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Water resources of Miner County, South Dakota

Water-Resources Investigations Report 86-4035

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Abstract

Miner County is a rural agricultural area of 572 sq mi in east-central South Dakota. All streams in the county are intermittent and usually are recharged only from spring snowmelt and precipitation. Most ponds and sloughs may go dry in summer and during drought conditions, while larger lakes and ponds will contain water year round. Three major confined glacial aquifers underlie Miner County. The Floyd aquifer, buried beneath 25-150 ft of glacial drift, ranges from 10-100 ft in thickness. Water levels in the Floyd range from flowing to 56 ft below land surface. Properly constructed wells in the aquifer may produce as much as 1,200 gal/min. The Floyd aquifer offers the greatest potential for irrigation or other large yield development. Predominant chemical constituents in water from the Floyd aquifer are sodium, calcium and sulfate; however, there is a wide variation in the chemical composition of the water. For the most part it is suitable for irrigation. The Howard aquifer, is buried beneath 80-350 ft of glacial drift and ranges from 4-170 ft in thickness. Water levels in the Howard aquifer range from 16-200 ft below land surface. The Ramona aquifer underlies about 70 sq mi and is buried beneath 25-170 ft of glacial drift and ranges from 4-32 ft in thickness. Water levels in the Ramona range from 10-105 ft below land surface. Four bedrock aquifers underlie Miner County. The uppermost aquifer is the Niobrara Formation, buried by 60-600 ft of Pierre Shale and/or glacial drift with a thickness ranging from 10-120 ft. Water levels in the aquifer range from 6 ft above land surface to 200 ft below land surface. The Codell Sandstone Member of the Carlile Shale which underlies the Niobrara Formation is at depths ranging from 120-720 ft below land surface. It ranges from 10-120 ft in thickness. Water levels in the Codell aquifer range from flowing at land surface to 235 ft below land surface. Water from the aquifer generally is not suitable for irrigation. The Dakota Formation is buried by 400-1,000 ft of bedrock and glacial drift and is separated from the Codell aquifer by overlying carbonate rock and shale. The Dakota aquifer ranges from 10-400 ft in thickness. Water levels in the aquifer range from 25 ft above land surface to 260 ft below land surface. Water from the aquifer generally is not suitable for irrigation. (Lantz-PTT)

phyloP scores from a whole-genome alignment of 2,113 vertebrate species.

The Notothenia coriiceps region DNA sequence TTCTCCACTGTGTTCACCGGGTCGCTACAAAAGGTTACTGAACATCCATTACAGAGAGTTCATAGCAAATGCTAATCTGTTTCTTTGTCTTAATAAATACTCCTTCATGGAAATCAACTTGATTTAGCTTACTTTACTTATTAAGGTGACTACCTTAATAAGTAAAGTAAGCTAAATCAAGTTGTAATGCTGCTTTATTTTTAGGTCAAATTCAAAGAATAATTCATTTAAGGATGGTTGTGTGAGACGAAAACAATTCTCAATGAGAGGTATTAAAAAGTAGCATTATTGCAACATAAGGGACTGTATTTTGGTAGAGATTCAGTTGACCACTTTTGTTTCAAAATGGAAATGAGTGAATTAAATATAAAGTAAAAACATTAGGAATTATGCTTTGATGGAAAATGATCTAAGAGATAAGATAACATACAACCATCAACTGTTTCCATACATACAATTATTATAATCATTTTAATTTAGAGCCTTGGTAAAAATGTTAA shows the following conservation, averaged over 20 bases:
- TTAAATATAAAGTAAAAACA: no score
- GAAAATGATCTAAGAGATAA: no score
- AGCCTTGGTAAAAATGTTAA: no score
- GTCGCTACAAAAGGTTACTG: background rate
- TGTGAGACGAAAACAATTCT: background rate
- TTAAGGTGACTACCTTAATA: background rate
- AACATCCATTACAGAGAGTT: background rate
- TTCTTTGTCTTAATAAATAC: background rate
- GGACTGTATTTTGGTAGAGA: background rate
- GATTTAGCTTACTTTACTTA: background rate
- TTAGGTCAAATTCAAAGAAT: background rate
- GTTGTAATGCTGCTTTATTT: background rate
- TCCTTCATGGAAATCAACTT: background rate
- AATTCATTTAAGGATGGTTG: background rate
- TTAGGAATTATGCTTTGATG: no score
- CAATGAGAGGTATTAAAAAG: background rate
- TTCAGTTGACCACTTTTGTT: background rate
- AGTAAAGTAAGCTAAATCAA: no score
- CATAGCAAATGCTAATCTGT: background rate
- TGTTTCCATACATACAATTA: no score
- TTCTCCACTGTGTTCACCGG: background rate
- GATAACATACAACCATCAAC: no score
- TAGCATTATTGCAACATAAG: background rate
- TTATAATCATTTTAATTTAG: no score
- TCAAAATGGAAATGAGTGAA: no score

Additional Publication Details

Publication type:
Report
Publication Subtype:
USGS Numbered Series
Title:
Water resources of Miner County, South Dakota
Series title:
Water-Resources Investigations Report
Series number:
86-4035
Edition:
-
Year Published:
1988
Language:
ENGLISH
Publisher:
U.S. Geological Survey,
Description:
v, 37 p. :ill., maps ;28 cm.